The meeting lasted about two hours after Abdullah was greeted with full red-carpet treatment.
Abdullah and Abbas discussed the recent kerfuffle with Israel over the Muslim-administered shrine, including confronting alleged Israeli attempts at increasing its role there, said Palestinian Foreign Minister Riad Malki.
"This evaluation is very important for us to prepare for the coming stage we expect from Israel and from [Prime Minister Benjamin] Netanyahu personally," he said.
Israel denies the allegations by Muslims that it was attempting to encroach on their rights at the holy site, which is also the holiest site of the Jews.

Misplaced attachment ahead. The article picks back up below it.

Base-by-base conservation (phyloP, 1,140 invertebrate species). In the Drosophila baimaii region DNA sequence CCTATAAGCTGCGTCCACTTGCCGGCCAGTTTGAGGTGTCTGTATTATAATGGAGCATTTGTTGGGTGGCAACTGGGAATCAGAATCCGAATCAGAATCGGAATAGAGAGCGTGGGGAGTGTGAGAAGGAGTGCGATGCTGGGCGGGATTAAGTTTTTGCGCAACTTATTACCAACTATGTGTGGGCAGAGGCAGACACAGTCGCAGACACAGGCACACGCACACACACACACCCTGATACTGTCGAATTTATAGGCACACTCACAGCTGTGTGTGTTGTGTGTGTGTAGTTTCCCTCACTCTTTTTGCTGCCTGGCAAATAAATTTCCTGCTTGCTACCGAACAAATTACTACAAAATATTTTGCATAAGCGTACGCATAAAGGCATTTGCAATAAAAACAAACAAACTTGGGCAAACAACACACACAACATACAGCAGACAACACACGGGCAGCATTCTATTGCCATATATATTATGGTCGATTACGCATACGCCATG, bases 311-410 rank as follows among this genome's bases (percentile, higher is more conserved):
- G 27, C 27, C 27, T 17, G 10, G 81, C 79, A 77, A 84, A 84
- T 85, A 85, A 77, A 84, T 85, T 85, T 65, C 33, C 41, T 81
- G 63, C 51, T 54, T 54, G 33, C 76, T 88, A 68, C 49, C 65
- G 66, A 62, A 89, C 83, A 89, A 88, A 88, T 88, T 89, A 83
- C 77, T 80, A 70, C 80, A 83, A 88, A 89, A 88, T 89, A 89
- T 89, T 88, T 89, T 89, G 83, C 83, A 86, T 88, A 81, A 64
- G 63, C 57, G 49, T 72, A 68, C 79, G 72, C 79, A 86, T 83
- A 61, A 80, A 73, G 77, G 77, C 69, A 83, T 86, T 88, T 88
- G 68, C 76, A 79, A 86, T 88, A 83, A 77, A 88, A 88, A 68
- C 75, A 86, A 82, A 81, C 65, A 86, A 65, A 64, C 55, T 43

If you look at both religions, it's Judaism that's accepting of other religions and the right for them to practice those religions openly.
Islam is significantly more intolerant and has been killing infidels throughout the globe. In Islamic majority countries, new Christian churches aren't allowed to be built and many have been destroyed by extremist Muslims.
The crisis between Israel and the so-called Palestinians came when Israel installed metal detectors after two Israeli policemen were killed by a Palestinian in mid-July. The Muslims didn't like the idea that they were being monitored--it made it harder to kill Israelis.
Even after Israel removed the metal detectors, Palestinians acted as if they hadn't and continued protesting.
Sadly, many in Israel saw the move as a sign of weakness, and the Palestinians and Arab world saw it as a victory.